Alzheimer’s disease is currently the most commonly recognized and diagnosed form of dementia. In fact, because Alzheimer’s disease is so common, people often confuse other forms of dementia with Alzheimer’s disease, using the term “Alzheimer’s” in the broadest sense to actually mean any dementia, memory loss, or change in cognitive function that interferes with daily living. Today, 60 – 80% of dementia cases are actually diagnosed as Alzheimer’s disease, but what, specifically is it?
Alzheimer’s disease is a specific form of dementia that changes a person’s brain and eventually manifests outwardly as a change in a person’s thinking, memory, and behavior. Typically speaking, the disease develops slowly – with the symptoms worsening slowly over time – often creating problems that interfere (to varying degrees) with the individual’s personal responsibilities and daily tasks.
It is no secret that our brains age and change along with the rest of our body over the years, but frequent expression of the following symptoms should raise a red flag and result in a conversation with the family doctor:
- Difficulty recalling recently learned facts or information (Note: This is the most commonly expressed early symptom.)
- Difficulty solving common problems or challenges or trouble handling familiar chores or tasks
- Difficulty making good or rational decisions
- Difficulty remembering the day, date, time, or place
- Difficulty remembering names or words
Brain or Physical Changes
Simply put, Alzheimer’s disease, if left to itself, will alter the entire brain. Why? Because Alzheimer’s disease causes nerve cell death that results in significant tissue loss in the brain over time. Additionally, the brain affected by Alzheimer’s disease will shrink significantly, and this change will affect all (or nearly all) of the brain’s functions.
Causes and/or Risk Factors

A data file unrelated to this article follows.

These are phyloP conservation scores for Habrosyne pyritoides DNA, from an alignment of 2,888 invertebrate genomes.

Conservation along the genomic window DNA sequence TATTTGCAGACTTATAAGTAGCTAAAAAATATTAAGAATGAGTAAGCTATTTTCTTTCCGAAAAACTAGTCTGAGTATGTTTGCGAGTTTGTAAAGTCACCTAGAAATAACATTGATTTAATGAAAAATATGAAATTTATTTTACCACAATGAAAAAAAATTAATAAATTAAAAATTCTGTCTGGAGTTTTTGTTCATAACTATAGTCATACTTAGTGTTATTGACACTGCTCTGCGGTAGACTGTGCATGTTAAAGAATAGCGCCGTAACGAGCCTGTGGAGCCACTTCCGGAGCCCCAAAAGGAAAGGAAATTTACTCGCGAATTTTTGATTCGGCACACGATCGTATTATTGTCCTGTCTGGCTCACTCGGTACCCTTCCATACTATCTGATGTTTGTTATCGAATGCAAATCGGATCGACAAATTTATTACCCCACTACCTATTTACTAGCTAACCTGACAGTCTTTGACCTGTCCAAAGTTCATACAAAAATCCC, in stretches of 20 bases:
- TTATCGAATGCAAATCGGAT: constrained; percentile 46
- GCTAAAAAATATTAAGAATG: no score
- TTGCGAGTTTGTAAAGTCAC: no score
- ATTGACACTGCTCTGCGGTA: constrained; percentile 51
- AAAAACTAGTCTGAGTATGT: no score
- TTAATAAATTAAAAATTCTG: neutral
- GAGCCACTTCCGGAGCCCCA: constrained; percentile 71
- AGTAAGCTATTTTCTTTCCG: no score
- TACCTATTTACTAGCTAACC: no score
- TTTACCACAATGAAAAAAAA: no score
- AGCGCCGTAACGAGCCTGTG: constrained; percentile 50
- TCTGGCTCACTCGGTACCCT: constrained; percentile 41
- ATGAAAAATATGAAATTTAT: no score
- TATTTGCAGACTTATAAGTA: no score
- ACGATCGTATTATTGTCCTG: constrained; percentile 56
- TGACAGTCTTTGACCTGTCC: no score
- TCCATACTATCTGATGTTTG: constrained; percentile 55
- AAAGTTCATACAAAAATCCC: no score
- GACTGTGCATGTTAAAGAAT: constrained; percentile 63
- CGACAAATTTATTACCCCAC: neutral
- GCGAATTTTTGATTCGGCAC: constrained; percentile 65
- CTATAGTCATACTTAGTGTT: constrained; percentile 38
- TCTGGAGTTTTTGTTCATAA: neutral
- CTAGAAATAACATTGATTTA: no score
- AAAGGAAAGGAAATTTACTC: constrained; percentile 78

Scientists and researchers continue to make huge strides in their understanding of Alzheimer’s disease. Specifically, they are uncovering various risk factors that raise a person’s chances of being diagnosed with the disease. These causes and/or risk factors include (but are not limited to) the following:
- Age: One-third of adults ages 85 and older have the disease
- Heredity: Risks increase significantly if more than 1 family member has the disease
- Head Injury: Repeated head injury increases the likelihood of presenting with Alzheimer’s disease
- Heart Health: Scientific evidence continues to link heart health and brain health
- Habits: Dietary choices, social interactions, alcohol consumption, tobacco usage, and exercise regimens all contribute to raising or lowering the likelihood of an Alzheimer’s diagnosis
Diagnosis, Treatment, and Care
Alzheimer’s disease, as is the case with any form of dementia, is a difficult diagnosis. But, though nobody wants to be diagnosed with Alzheimer’s disease (or watch a family member receive the diagnosis), it is paramount that a proper diagnosis be received as quickly as possible so that ensuing treatment and proper care can be promptly administered. Though the disease cannot be cured, it can certainly be slowed if treated efficiently and effectively. Your doctor can administer a thorough medical evaluation –including blood work, physical exam, and brain scans – to determine the presence of the disease.